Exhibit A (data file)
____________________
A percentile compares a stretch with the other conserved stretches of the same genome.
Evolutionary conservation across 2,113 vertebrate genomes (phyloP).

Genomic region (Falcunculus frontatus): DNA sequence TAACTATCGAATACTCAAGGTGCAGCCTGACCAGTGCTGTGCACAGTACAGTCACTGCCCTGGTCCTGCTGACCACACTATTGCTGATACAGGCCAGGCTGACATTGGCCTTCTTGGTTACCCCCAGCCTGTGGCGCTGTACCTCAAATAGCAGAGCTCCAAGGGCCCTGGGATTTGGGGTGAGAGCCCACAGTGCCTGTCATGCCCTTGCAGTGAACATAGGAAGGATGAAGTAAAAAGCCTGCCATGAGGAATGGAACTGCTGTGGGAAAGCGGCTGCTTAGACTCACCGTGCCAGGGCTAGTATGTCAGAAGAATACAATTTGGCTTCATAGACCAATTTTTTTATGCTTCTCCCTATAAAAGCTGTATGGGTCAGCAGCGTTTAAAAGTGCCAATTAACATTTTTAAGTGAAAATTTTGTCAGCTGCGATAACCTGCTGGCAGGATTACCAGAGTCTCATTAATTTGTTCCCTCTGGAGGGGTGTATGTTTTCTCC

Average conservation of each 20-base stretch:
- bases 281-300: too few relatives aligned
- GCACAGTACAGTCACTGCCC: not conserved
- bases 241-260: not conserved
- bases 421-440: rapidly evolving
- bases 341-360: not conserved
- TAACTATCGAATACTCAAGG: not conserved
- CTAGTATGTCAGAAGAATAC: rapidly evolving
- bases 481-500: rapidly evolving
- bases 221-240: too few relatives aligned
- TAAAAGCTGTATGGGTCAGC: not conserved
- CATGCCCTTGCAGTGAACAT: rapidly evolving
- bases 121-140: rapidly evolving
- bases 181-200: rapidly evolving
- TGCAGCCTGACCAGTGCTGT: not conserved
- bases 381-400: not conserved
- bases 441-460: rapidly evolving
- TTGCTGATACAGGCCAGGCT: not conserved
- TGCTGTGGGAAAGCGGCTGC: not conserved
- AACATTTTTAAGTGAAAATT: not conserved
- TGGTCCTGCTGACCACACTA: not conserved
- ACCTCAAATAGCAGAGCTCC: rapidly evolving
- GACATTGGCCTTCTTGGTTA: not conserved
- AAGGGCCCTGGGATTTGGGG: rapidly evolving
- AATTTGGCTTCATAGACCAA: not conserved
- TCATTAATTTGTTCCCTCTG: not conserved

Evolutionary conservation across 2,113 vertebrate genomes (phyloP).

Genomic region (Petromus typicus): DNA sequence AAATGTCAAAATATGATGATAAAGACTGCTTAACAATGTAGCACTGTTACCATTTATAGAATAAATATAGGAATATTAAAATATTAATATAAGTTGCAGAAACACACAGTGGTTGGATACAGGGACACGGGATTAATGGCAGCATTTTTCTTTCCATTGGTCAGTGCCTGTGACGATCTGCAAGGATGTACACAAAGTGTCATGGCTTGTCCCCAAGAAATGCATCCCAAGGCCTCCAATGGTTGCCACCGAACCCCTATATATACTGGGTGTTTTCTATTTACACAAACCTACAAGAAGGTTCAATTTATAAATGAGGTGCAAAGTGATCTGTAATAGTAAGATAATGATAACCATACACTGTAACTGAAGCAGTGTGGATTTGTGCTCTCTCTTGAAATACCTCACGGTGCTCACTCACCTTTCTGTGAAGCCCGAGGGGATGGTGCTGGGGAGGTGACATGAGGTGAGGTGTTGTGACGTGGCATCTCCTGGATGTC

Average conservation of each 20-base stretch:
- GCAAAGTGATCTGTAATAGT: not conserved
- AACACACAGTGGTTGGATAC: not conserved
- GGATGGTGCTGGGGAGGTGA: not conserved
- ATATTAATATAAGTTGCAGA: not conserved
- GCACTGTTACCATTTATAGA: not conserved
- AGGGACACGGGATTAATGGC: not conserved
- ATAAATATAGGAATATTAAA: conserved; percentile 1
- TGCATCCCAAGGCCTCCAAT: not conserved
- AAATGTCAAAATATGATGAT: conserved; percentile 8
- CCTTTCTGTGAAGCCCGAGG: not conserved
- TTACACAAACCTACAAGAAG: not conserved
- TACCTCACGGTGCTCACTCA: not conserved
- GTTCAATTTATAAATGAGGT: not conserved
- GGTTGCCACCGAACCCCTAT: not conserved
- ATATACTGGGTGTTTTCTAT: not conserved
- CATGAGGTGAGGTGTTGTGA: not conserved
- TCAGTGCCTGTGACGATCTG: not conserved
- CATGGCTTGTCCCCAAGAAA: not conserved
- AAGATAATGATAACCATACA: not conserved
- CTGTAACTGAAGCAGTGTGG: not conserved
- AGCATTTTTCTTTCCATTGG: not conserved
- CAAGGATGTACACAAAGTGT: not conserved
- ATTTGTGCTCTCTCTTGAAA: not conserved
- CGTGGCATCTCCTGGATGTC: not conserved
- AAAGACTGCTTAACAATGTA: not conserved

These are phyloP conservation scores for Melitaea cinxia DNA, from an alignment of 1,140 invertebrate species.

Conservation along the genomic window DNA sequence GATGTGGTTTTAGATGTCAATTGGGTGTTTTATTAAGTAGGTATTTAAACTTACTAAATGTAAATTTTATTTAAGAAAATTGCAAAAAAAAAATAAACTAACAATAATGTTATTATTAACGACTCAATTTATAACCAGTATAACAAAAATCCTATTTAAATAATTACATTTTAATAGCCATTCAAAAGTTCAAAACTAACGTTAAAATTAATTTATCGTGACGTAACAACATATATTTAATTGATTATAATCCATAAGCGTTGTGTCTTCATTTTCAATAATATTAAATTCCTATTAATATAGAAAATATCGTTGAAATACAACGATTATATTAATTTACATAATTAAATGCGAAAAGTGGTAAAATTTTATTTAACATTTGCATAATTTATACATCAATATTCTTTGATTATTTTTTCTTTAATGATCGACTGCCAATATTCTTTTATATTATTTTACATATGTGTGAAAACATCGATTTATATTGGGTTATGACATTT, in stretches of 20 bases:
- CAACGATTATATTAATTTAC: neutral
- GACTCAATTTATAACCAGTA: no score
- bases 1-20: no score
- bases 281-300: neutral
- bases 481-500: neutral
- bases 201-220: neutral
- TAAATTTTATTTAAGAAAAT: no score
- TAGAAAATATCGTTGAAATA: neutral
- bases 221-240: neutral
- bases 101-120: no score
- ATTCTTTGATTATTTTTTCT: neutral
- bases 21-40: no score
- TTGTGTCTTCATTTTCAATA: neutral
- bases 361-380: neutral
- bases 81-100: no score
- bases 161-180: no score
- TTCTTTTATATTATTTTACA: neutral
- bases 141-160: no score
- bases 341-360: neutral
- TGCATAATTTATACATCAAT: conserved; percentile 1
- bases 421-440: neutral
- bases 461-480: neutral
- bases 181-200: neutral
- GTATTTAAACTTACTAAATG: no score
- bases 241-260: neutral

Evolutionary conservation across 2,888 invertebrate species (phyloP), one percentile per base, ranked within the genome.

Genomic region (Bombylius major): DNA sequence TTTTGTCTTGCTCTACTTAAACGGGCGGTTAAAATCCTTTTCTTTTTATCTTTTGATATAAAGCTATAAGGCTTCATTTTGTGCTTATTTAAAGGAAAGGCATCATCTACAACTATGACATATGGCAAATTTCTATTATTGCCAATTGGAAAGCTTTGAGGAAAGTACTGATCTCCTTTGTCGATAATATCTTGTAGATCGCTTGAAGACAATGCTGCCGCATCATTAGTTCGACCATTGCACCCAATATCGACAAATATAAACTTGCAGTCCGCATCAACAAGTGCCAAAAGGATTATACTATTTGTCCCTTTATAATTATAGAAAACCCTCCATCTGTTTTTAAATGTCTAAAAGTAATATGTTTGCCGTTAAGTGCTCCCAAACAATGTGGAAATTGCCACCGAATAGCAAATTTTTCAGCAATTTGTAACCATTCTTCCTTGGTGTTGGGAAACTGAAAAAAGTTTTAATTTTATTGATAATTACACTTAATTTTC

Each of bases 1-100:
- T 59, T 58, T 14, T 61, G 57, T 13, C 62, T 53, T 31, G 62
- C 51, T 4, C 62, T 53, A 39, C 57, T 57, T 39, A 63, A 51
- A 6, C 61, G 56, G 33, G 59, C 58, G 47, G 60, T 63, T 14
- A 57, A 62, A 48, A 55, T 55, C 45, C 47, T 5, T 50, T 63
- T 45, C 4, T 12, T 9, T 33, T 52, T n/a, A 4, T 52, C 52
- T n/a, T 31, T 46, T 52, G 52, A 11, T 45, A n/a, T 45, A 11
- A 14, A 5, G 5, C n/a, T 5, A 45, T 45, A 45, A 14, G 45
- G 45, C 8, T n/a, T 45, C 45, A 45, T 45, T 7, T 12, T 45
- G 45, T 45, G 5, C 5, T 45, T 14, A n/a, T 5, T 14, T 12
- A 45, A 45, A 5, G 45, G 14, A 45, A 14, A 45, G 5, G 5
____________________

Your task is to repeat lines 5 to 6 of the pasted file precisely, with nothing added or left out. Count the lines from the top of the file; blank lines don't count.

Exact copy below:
- bases 281-300: too few relatives aligned
- GCACAGTACAGTCACTGCCC: not conserved